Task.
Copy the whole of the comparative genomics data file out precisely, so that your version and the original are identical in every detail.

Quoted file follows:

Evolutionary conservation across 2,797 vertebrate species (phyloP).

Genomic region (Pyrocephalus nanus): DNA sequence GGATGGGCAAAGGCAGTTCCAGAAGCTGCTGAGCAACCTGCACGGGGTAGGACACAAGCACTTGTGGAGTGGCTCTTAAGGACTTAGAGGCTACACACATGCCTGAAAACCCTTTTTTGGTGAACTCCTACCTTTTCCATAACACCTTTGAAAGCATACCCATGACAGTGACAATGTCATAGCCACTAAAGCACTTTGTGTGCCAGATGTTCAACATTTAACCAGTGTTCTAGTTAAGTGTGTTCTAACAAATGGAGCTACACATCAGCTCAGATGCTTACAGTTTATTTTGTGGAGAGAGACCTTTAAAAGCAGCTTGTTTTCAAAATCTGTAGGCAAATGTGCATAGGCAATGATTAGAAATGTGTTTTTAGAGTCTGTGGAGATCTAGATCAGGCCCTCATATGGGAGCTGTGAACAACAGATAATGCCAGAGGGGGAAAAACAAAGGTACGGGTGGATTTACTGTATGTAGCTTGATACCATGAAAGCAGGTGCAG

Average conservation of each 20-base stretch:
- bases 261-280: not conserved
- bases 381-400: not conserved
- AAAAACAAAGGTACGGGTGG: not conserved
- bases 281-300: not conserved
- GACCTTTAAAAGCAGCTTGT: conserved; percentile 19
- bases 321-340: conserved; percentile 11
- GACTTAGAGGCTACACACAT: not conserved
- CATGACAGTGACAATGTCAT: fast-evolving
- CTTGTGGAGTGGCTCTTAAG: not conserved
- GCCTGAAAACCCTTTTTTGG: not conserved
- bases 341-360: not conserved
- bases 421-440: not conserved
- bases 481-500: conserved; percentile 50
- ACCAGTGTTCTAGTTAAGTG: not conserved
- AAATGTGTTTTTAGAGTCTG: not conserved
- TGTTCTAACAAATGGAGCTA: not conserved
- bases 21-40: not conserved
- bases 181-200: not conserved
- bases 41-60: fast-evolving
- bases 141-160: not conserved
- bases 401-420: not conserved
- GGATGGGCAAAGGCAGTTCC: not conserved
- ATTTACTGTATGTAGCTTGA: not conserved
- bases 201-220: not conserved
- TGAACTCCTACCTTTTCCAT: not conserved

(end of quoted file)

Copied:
Evolutionary conservation across 2,797 vertebrate species (phyloP).

Genomic region (Pyrocephalus nanus): DNA sequence GGATGGGCAAAGGCAGTTCCAGAAGCTGCTGAGCAACCTGCACGGGGTAGGACACAAGCACTTGTGGAGTGGCTCTTAAGGACTTAGAGGCTACACACATGCCTGAAAACCCTTTTTTGGTGAACTCCTACCTTTTCCATAACACCTTTGAAAGCATACCCATGACAGTGACAATGTCATAGCCACTAAAGCACTTTGTGTGCCAGATGTTCAACATTTAACCAGTGTTCTAGTTAAGTGTGTTCTAACAAATGGAGCTACACATCAGCTCAGATGCTTACAGTTTATTTTGTGGAGAGAGACCTTTAAAAGCAGCTTGTTTTCAAAATCTGTAGGCAAATGTGCATAGGCAATGATTAGAAATGTGTTTTTAGAGTCTGTGGAGATCTAGATCAGGCCCTCATATGGGAGCTGTGAACAACAGATAATGCCAGAGGGGGAAAAACAAAGGTACGGGTGGATTTACTGTATGTAGCTTGATACCATGAAAGCAGGTGCAG

Average conservation of each 20-base stretch:
- bases 261-280: not conserved
- bases 381-400: not conserved
- AAAAACAAAGGTACGGGTGG: not conserved
- bases 281-300: not conserved
- GACCTTTAAAAGCAGCTTGT: conserved; percentile 19
- bases 321-340: conserved; percentile 11
- GACTTAGAGGCTACACACAT: not conserved
- CATGACAGTGACAATGTCAT: fast-evolving
- CTTGTGGAGTGGCTCTTAAG: not conserved
- GCCTGAAAACCCTTTTTTGG: not conserved
- bases 341-360: not conserved
- bases 421-440: not conserved
- bases 481-500: conserved; percentile 50
- ACCAGTGTTCTAGTTAAGTG: not conserved
- AAATGTGTTTTTAGAGTCTG: not conserved
- TGTTCTAACAAATGGAGCTA: not conserved
- bases 21-40: not conserved
- bases 181-200: not conserved
- bases 41-60: fast-evolving
- bases 141-160: not conserved
- bases 401-420: not conserved
- GGATGGGCAAAGGCAGTTCC: not conserved
- ATTTACTGTATGTAGCTTGA: not conserved
- bases 201-220: not conserved
- TGAACTCCTACCTTTTCCAT: not conserved